2009 Annual Report
1a.Objectives (from AD-416)
Objective 1: Evaluate, characterize, and utilize available sugarbeet genetic resources and ascertain the diversity (genetic, proteomic, morphological, and pathogenic) within and among sugarbeet and sugarbeet pathogen populations to fulfill the objectives below. This objective is an important part of the ARS NPGS Beta germplasm collection, which is available to public and private breeders and geneticists.
Sub-objective 1a: Determine the spatial scale of genetic differentiation among populations of B. nana.
Objective 2: Characterize the interaction of major sugarbeet pathogens (esp. Beet necrotic yellow vein virus, Cercospora beticola, Rhizoctonia solani, and Fusarium oxysporum) with sugarbeet.
Sub-Objective 2a: Apply proteomics protocols to understand Beet necrotic yellow vein virus-sugar beet interactions.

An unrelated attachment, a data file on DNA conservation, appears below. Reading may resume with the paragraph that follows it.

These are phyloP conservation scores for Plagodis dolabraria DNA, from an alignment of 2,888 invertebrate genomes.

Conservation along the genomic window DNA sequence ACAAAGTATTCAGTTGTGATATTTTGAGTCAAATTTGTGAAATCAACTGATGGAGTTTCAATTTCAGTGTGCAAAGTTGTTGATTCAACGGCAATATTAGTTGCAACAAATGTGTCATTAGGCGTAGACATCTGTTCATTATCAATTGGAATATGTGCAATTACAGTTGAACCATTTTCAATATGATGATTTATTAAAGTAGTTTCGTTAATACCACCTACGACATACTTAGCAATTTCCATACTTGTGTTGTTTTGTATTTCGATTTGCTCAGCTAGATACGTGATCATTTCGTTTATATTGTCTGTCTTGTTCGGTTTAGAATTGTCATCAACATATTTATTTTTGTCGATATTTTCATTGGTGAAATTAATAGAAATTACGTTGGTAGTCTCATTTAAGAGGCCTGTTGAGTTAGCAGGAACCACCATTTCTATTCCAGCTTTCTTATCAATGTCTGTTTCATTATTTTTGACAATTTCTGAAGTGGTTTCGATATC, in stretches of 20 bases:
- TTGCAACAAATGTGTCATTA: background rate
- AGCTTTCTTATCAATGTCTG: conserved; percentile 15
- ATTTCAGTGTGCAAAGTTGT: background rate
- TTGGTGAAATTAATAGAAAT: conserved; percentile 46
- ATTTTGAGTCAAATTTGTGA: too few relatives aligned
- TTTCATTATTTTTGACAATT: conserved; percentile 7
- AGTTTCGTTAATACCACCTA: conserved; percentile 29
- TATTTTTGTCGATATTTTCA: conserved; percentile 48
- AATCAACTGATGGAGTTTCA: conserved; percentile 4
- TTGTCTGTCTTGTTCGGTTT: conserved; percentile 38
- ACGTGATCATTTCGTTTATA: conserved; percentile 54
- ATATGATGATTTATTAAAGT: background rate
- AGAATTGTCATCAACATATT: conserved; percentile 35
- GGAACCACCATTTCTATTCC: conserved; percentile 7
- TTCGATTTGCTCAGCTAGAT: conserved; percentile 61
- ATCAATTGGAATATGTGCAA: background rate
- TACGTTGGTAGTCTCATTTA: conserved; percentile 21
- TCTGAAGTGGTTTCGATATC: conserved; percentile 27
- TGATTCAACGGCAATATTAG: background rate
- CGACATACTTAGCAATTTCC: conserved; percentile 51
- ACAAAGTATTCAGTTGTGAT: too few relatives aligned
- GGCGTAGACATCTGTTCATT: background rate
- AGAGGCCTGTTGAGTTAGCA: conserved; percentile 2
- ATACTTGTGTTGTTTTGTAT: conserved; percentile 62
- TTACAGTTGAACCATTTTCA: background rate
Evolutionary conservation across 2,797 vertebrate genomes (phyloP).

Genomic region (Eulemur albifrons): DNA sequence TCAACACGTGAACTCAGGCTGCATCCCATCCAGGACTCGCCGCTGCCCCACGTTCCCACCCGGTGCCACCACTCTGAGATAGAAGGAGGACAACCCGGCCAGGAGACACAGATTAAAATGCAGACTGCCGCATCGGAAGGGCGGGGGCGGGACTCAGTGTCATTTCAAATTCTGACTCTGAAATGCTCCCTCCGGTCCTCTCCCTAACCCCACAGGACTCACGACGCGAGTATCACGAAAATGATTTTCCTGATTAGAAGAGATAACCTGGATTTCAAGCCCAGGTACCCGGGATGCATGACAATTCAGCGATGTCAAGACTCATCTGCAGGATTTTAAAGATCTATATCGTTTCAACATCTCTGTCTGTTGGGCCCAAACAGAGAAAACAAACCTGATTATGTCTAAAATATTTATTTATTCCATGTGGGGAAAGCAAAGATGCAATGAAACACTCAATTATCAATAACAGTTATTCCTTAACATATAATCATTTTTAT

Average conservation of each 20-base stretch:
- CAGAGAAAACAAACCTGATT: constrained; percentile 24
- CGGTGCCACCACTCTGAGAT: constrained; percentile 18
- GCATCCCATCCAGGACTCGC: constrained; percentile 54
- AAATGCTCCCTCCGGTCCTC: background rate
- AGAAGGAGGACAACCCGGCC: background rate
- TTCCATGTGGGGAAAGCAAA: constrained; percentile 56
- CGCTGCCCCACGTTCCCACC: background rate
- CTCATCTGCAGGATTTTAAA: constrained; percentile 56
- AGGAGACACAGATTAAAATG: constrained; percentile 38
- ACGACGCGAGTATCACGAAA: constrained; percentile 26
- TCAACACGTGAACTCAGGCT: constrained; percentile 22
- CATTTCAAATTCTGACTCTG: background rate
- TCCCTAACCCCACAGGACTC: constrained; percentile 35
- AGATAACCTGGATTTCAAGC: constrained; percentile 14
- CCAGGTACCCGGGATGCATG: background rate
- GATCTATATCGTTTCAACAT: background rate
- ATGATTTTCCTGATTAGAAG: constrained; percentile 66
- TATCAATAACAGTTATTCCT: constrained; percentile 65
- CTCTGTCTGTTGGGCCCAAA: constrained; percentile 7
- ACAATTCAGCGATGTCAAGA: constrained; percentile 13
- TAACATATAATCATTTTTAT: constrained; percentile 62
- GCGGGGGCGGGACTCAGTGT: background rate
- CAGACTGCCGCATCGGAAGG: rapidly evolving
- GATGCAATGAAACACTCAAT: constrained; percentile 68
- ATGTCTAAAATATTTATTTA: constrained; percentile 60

Sub-Objective 2b: Using comparative proteomics, determine the degree of conservation of defense response against a variety of Fusarium spp.
Sub-Objective 2c: Determine role of ubiquitination and the proteosome pathway in activation of plant defense.
Objective 3: Develop and distribute enhanced germplasm with novel stress resistance genes.
1b.Approach (from AD-416)
A multidisciplinary approach combining traditional genetics, molecular biology, and biochemistry will characterize variation among sugarbeet wild relatives and cultivated beets. Understanding the diversity within the NPGS Beta PI collection is necessary to both intelligently manage and utilize the germplasm stored in this collection. Understanding of the diversity contained in our commercial lines is necessary to most effectively introduce new diversity into them. Understanding the genetic variability of pathogen populations is extremely important to maintaining durable host plant resistance. The same classical and molecular tools will be used to gain the knowledge of genetic diversity in the pathogens, which is critical for selecting the number and pathotype of organisms to use in resistance screening.